For sellers, there’s clearly a lot to think about currently. Affordability of a new home, running costs and mortgage payments to name just a few.
That being said, buyer demand is still currently high in the UK and especially in ‘destination’ locations such as Bath and Bradford-on-Avon with demand still outstripping supply. There will, of course, be a certain degree of uncertainty whilst people wait to see how the economy hopefully recovers under Rishi Sunak.
Having said that, sellers are still in a strong position. Buyers will potentially make good gains on the sale of their property, and this will be offset against the purchase of their new property. The recent cuts in stamp duty will also encourage more buyers to make this investment.
For buy-to-let owners, knowing the best time to sell or hold is a perennial problem. In a high-inflation environment, it is best to own assets that inflate with inflation and property is certainly one of those. Higher rental yields can be gained as well, especially if buyers take advantage of the lower cost of apartments to rent.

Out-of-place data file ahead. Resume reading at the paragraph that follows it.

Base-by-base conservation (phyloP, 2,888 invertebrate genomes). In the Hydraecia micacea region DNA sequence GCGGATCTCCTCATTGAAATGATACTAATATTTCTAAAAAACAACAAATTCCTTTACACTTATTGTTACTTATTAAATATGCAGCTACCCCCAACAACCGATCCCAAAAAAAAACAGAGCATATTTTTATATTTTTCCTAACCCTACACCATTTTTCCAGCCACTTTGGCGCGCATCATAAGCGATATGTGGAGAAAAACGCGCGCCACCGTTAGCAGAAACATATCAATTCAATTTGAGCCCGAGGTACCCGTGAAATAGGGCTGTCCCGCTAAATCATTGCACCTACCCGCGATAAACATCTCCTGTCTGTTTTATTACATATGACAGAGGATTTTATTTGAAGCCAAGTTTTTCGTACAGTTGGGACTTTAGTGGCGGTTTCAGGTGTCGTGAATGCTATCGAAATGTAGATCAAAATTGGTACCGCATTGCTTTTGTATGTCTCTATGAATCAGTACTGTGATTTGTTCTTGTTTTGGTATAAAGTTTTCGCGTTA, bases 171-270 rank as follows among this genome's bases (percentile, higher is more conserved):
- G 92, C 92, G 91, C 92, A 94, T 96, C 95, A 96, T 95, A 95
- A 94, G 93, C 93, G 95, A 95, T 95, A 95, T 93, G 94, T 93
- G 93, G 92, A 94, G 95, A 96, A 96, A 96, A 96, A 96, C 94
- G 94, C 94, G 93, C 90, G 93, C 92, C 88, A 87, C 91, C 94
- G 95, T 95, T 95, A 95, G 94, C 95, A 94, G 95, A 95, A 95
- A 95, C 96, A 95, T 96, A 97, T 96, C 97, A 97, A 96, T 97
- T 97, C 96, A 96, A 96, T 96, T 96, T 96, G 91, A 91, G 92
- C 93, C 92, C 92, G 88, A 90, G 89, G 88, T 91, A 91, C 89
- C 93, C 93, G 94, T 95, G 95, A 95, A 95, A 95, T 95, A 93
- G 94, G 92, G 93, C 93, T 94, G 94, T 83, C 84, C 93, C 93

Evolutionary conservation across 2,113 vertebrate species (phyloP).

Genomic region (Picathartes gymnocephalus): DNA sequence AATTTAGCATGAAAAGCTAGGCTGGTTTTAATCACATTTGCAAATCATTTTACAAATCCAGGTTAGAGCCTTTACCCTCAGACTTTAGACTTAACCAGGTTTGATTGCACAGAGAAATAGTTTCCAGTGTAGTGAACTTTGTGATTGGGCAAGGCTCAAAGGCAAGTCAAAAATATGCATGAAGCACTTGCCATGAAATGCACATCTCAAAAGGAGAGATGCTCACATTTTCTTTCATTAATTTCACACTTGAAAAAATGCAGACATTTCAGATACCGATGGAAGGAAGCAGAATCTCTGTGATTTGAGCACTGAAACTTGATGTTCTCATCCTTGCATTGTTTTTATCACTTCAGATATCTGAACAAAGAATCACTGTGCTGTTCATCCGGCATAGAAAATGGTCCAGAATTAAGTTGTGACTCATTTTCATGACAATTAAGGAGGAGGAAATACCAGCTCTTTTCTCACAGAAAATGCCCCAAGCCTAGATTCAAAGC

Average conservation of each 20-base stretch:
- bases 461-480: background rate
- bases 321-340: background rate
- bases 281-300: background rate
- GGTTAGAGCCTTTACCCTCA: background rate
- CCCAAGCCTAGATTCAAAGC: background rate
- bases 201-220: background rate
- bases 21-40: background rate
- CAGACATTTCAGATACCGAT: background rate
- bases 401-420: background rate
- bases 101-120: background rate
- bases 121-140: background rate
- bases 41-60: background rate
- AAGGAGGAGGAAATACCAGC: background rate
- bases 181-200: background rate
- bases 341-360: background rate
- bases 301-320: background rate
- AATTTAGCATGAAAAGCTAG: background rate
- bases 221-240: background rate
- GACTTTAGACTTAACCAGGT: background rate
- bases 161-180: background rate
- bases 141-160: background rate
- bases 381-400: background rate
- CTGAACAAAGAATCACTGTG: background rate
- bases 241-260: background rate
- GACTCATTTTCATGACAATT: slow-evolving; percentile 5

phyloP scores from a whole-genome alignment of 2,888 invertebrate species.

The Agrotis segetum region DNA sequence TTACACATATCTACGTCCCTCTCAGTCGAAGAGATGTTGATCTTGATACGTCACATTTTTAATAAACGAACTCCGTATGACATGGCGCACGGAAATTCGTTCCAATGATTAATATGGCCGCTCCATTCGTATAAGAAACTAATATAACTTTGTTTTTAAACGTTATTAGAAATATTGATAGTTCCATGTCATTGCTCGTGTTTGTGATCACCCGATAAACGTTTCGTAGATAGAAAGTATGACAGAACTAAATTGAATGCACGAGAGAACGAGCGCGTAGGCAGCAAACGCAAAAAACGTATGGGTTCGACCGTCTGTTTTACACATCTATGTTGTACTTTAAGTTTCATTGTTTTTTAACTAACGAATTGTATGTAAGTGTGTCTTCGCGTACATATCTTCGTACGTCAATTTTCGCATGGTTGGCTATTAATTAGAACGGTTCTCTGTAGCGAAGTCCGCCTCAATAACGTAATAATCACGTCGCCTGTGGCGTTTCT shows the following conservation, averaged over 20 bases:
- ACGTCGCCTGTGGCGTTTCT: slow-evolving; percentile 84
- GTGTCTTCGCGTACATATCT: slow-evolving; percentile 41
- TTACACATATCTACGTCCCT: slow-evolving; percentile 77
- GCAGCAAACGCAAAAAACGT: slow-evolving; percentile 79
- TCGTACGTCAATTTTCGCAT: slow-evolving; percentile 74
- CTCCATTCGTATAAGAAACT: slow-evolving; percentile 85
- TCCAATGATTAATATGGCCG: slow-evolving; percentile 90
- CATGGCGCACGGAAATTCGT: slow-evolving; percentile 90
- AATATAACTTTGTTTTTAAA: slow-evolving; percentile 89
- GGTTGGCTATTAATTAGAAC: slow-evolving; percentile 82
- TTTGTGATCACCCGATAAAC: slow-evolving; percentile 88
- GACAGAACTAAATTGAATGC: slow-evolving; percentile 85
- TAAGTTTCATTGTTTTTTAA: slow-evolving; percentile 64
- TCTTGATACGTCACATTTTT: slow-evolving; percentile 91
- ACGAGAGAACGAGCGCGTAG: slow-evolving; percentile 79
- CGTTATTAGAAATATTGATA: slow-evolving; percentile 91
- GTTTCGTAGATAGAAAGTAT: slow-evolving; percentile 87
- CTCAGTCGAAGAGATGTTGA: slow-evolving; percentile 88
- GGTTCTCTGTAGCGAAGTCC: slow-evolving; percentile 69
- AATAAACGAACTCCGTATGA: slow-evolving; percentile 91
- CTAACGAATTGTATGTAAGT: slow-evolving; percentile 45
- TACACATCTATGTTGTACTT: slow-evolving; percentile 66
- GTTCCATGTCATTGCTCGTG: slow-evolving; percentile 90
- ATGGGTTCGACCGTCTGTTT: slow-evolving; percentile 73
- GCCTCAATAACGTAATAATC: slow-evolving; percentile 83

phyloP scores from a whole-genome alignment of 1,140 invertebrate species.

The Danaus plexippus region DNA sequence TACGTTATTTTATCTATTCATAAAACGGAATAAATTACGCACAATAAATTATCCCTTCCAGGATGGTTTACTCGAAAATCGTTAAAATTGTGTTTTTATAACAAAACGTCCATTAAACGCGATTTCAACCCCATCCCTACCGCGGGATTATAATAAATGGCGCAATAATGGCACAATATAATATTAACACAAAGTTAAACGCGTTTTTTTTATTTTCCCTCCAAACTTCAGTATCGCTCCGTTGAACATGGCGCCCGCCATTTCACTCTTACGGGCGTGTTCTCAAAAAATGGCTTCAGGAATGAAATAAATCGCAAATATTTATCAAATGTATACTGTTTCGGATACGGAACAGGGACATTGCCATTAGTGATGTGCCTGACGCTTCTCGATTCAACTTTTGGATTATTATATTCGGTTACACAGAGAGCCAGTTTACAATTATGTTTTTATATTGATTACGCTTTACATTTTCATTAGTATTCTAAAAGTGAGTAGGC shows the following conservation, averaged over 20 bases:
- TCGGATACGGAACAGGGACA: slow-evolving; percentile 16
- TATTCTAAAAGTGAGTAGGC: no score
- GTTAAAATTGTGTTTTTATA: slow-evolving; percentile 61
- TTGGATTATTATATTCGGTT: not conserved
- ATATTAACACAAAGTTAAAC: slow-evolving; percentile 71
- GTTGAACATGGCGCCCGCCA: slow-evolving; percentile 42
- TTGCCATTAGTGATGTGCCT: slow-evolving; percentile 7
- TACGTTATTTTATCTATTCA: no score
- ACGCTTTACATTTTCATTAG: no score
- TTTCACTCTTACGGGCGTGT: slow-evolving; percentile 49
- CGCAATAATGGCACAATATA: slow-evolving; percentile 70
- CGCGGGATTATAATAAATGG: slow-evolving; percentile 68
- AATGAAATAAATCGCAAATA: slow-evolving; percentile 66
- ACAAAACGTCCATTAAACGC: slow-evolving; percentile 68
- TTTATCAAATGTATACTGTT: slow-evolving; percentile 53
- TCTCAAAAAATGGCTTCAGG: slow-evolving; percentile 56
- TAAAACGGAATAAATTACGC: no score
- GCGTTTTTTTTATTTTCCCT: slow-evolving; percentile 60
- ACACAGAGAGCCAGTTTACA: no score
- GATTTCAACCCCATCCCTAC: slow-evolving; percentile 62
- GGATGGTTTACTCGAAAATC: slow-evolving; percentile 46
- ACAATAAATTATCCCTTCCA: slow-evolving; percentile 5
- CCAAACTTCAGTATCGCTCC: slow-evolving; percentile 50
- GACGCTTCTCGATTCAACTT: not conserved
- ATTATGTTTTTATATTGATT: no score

Of course, maintenance and mortgage payments are higher than before and could potentially increase, so it’s a balancing game that many property investors are accustomed to.
Selling your buy-to-let now depends entirely on your personal circumstances. Holding and continuing to rent out is probably the safer bet but there will always be opportunities to sell at a good price. The demand for buy-to-let is certainly still there.
If you’re an existing property owner, you could see an increase in your mortgage payments, unless you opted for a fixed-rate mortgage.
For those on variable rates, now is the optimum time to revisit your mortgage deals and see whether you could switch to a short-term fixed-rate deal that can help reduce your repayments until the market conditions change. There are still some good deals available so now is the time to act.